It is truce time in France in the buildup to a play-off against Ukraine that has to be about looking forwards and not back. The relationship between Les Bleus and the French public is still touchy because of the after-effects of the regrettable players' revolt that stank the place out during the 2010 World Cup. The disconnect between squad and the rest of France has a tendency to flare up, and recent incidents with Patrice Evra and Frank Ribéry lashing out angrily prompted old disenchantment to bubble back to the surface.
For background, the latest shenanigans revolve around Evra's verbals directed at a group of television pundits in which he described the likes of World Cup winner Bixente Lizarazu as "tramps … lying to the French people". Then Ribéry launched himself at Gérard Houllier in the dressing room after France had thrashed Australia 6-0 in a friendly game. Houllier had made a backhanded compliment about the team's most important player in France Football magazine – "Ribéry is without doubt a technical leader … but he's not a world-class player who's going to make the team win like Lionel Messi or Cristiano Ronaldo" – and Ribéry wanted to ram those words down Houllier's throat with such force members of the coaching staff had to intervene as tempers boiled.
Such stuff makes certain members of the France team who were implicated as trouble makers in South Africa not so easy for everyone to love. This wrestling with emotions towards the team is a tricky business. On the one hand, Evra, Ribéry, Karim Benzema and Samir Nasri still drag around baggage. On the other, the majority of the current team are likeable enough professionals who don't deserve to be caught up in the malodorous dramas. "That's the dilemma," notes Erik Bieldermann of L'Equipe Magazine. "That gives you a headache. People try to be behind the team, but the shadow of South Africa is there."
But this week everybody has agreed to put on their shiniest smiles for the good of France. Negativity simply has to be shoved on to the back burner. Critics feel compelled to shut their mouths. Journalists know this is not the time for poisoned pens and indignantly tapped keyboards. Fans are focusing only on the outcome of the play-off. Players want to keep their heads down and concentrate on beating Ukraine to earn that ticket to Brazil. The French economy needs it, French morale needs it, French football needs it, with a home tournament coming up in the shape of the 2016 European Championship.
This sensation of pulling together was evident as thousands queued overnight for tickets to the second leg of this tie at the Stade de France on Tuesday night. The television audiences are expected to be huge. As the media gathered this week at Clairefontaine they were told queries about any of the recent outbursts were off limits, and they respected the request. There was, for a change, no debate about unsavoury subject matter.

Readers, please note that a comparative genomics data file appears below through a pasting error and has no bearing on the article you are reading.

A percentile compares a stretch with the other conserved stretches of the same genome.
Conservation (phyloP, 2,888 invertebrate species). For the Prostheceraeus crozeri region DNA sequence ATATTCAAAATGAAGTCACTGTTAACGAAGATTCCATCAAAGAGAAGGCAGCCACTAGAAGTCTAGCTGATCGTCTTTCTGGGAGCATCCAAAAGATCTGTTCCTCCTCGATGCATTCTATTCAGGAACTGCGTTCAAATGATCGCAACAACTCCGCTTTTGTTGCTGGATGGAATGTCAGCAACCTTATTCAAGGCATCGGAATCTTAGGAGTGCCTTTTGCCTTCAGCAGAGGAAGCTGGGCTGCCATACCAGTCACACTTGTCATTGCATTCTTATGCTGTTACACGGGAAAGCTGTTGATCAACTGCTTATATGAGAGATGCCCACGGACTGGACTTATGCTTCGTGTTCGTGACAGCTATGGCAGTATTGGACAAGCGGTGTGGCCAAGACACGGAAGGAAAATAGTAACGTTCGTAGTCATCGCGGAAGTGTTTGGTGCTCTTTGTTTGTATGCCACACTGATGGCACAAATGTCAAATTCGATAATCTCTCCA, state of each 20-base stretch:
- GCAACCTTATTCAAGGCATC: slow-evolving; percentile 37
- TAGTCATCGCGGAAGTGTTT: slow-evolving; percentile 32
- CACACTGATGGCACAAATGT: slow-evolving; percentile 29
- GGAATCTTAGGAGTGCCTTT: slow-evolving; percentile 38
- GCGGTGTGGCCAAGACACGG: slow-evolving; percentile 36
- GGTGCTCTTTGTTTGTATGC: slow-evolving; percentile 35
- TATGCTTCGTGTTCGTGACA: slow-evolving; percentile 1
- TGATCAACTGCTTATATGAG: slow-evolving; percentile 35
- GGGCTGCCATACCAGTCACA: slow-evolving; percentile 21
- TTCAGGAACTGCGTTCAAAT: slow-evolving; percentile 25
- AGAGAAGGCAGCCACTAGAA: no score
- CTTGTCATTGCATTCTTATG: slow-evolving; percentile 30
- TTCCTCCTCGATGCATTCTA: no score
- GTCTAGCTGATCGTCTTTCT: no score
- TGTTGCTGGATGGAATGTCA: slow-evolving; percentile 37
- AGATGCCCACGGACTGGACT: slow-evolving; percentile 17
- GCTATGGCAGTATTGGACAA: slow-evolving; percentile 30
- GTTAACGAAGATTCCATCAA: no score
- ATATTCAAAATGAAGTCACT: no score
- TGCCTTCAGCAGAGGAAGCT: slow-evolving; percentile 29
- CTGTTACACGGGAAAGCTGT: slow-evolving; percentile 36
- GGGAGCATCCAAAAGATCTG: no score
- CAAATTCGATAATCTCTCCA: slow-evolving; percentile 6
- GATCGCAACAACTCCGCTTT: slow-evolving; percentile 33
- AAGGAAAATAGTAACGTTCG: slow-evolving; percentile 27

The French camp was open on Monday, but then Didier Deschamps re-organised the usual routine to have three closed sessions before the trip to Kiev in the interests of what the coach described as "tranquility". No distraction. No tension. "For us to be together, for everything to stay between ourselves, can create something extra," explained Rio Mavuba hopefully.
France have found a fresh rhythm and have been playing more liberated attacking football in the buildup to this play-off. A long, goalless run between March and September was demoralising, but 13 goals in their past three games has helped to unblock them. They have been spread around as well, which has helped all-round confidence. Karim Benzema ended his barren spell, Olivier Giroud has been scoring, while Ribéry, Yohan Cabaye and Paul Pogba have all chipped in from midfield. All of them have been scoring freely for their clubs, too.
With Loic Rémy pushing for a start, that brings the number of players with an eye for goal at the moment up even more. "The group feels good after the last few games," says Pogba. "We are preparing calmly."
It is symbolic of the improvement that the biggest technical decision – whether to pick Benzema or Giroud up front – is a competition between two players who have stepped up their game recently, rather than an attempt to deal with what was a problem area when France couldn't score.
There is no great fear of Ukraine, especially as France won comfortably in Kiev during Euro 2012. Deschamps is keen, though, that nobody has a shred of complacency. Everybody remembers how a France team that were expected to beat the Republic of Ireland in the same situation four years ago suffered a dreadful scare and ultimately progressed with the aid of Thierry Henry's handball. "We're not up against a team of tourists," said Deschamps. "Ukraine are on a good run of form, and they concede few goals."
The France coach insists nothing less than maximum effort will be tolerated: "The highest level is about aggression, intensity, physical commitment. France will need a strong performance to qualify."
Although 2016 is not at the forefront of anybody's minds at the moment, as soon as the play-offs are decided a debate about how best to prepare for the home European Championship will become more important. If the worst case scenario happens against Ukraine, it will be time to think about changes (and most intriguingly of all, there is a lobby group campaigning strongly to see their dream of Zinedine Zidane in charge for a tournament in France).
If France do make it to Brazil, will they take their most experienced group, or use it as an opportunity to prepare young players who may well be at the forefront of the team in 2016? The likes of Pogba, playing so well for Juventus, Raphaël Varane of Real Madrid, and Antoine Griezmann, the under-21 player at Real Sociedad, are the tyros to make sure France continue to think about the future, and not the past.